Metro Jacques Bonsergent, line 5
Open Monday to Saturday, 10 AM – 8 PM; Sunday, 10 AM – 7 PM

Coffee and Cream

Independent Coffee Shops

Café Lomi
3 rue Marcadet
75018 Paris
Open everyday, 10 AM – 7 PM

Coutume
47 rue de Babylone
75007 Paris
Open: Monday – Friday : 8 AM – 6 PM
Saturday –  Sunday: 9 AM – 6 PM

Fondation
16 rue Dupetit Thouars
75003 Paris
Metro: Temple (line 3)
Open 8 AM – 6 PM on weekdays, 8 AM – 6 PM on weekends.

Hexagone Cafe
121 rue du Chateau
75014 Paris
Metro: Line 13 Pernety or 13 Gaîté; line 6 Edgar Quinet
Open 8 AM – 6 PM on weekdays; 10 AM – 6 PM on weekends.

Hollybelly
19 rue Lucien Sampaix
75010 Paris
Metro Jacques Bonsergent, line 5
Open 9 AM – 5 PM on weekdays, 10 AM – 5 PM on weekends.

Ob-La-Di
54 rue de Saintonge
75003 Paris
Metro Temple, Line 3
Open Monday-Saturday, 8 AM-6 PM; Sunday 9 AM-6 PM

Ten Belles
10 rue de la Grange aux Belles
75010 Paris
Metro Gare de l’Est (lines 4, 5, 7); Jacques Bonsergent (line 5); Goncourt (line 11); Colonel Fabien (line 2)
Open 8 AM – 5 PM on week days, 9 AM – 6 PM on weekends.

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How is Chocolate Made?

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How Cocoa Beans Become Chocolate: Graphic Developed by Ecole Chocolat and Megan Giller of Chocolate Noise

How is chocolate made? Find that out in my latest post on the Choco Rush blog. A big thank you to Ecole Chocolat and Megan Giller of Chocolate Noise for providing the fun and educational graphics, including the one here. Happy reading!

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Love Shack

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A piece of Love (Shack)

Happy Valentine’s Day, chocolate-lovers! This Love Shack bar by Map Chocolate is the perfect bar to eat today and not just because of its name. Let me explain.

This bar features Tien Giang cacao beans, which are sourced in Vietnam. I experienced the beans for the first time in a dark chocolate bar and all I remember is a strong (albeit nice) acidity with a faint chocolate flavor. It was good but it felt like it needed a loving arm to hold onto.

There is a belief in the chocolate world that you honor cacao by making dark chocolate with no inclusion so you can “let the beans shine.” Well, let me tell you something. I liked myself before I met my husband but I became a stronger, better person after I fell in love with him (and yes, he’d say the same thing about me.) Sometimes, cacao is like us and it needs a partner to make it stronger. If you dare to listen, it will tell you what it needs.

Last fall, I welcomed Map Chocolate’s Love Shack into my life. Mackenzie Rivers, chocolate-maker at Map Chocolate turned the Tien Gang beans into a work of art. She honored the Tieng Gans beans by giving them a partner to play with: lemon cookies. The cookies echoed the acidity of the bean, while bringing enough sweetness to balance the chocolate. Now that’s what I called “honoring the bean” and I am grateful for Mackenzie for this match made in heaven.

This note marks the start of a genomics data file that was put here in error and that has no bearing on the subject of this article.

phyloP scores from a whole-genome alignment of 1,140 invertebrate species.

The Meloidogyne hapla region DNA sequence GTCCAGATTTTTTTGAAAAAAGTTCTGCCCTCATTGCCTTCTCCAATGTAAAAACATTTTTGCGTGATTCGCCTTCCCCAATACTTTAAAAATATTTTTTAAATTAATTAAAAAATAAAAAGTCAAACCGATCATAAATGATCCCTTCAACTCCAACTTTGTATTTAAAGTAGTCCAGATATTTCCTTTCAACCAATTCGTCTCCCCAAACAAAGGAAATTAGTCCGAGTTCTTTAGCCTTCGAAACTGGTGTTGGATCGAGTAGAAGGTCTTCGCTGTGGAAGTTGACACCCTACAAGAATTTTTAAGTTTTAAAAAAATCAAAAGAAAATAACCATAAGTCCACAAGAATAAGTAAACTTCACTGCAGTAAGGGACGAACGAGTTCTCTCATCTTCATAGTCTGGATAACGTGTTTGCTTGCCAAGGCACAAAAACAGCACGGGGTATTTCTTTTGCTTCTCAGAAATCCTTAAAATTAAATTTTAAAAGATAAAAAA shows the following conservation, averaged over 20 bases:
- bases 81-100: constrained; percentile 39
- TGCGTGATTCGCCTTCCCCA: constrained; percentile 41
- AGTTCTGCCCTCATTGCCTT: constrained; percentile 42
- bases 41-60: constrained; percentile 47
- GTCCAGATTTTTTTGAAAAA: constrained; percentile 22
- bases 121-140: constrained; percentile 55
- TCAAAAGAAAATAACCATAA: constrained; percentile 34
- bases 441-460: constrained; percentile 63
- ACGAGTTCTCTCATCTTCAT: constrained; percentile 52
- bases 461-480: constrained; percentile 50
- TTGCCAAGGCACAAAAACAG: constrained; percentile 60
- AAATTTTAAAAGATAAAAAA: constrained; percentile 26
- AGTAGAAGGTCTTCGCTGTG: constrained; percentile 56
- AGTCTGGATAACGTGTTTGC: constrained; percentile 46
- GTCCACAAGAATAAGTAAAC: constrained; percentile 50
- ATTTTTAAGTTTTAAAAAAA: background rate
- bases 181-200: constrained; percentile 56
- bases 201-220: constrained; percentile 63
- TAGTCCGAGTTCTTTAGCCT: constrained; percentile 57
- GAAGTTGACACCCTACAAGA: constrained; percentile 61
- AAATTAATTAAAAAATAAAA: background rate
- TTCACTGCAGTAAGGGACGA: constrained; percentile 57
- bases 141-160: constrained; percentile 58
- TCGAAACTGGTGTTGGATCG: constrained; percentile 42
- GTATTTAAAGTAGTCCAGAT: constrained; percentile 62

Map Chocolate is currently running a crowdfunding campaign to get equipment that will help her stay small (yes, I know), and I hope this post will encourage you to contribute. If anything, please watch the video because you can see me at the 3 min 29 second mark (just saying.)

To learn more about Map Chocolate, read my  interview with founder Mackenzie Rivers here.

Eat, Listen, and Read: My Winter in Chocolate

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A snapshot of my previous chocolate tasting workshop at the Kennett Library last November

Last fall, I was training Philter Coffee’s staff on the shop’s chocolate bar selection when it suddenly hit me: this is my role in the world of chocolate. Sharing my knowledge, telling stories, and encourage others to trust themselves – and their palate – this is what I am meant to do. The realization did not come overnight, but through a long series of trial (OK, tastings) and error.

Whether you have found your true calling or are still looking for that spark, I urge you to gather the courage to sign up for that journey. And if you don’t know where to start, here are some words of encouragement by Elizabeth Gilbert:

Follow your curiosity (…) It might lead you to your passion or it might not. You might get nothing out of it at all except a beautiful, long life where all you did was follow your gorgeous curiosity. And that should be enough too.

Because a piece of chocolate will make the journey that much sweeter, here is some chocolate inspiration to help you along the way.

EAT

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Do you live in the Philadelphia and Chester County area? If so, I’d love to see you at one of my upcoming tasting events in Kennett Square next week:

  • Join me at the Kennett Library on Saturday, February 11 for a FREE chocolate tasting workshop. Space is limited so make sure to register here. The event was completely booked last time so don’t wait to save your spot!
  • This year again, I will be a judge at the Kennett Chocolate Lovers Festival on Sunday, February 12. Note to self: do NOT finish that slice of cake.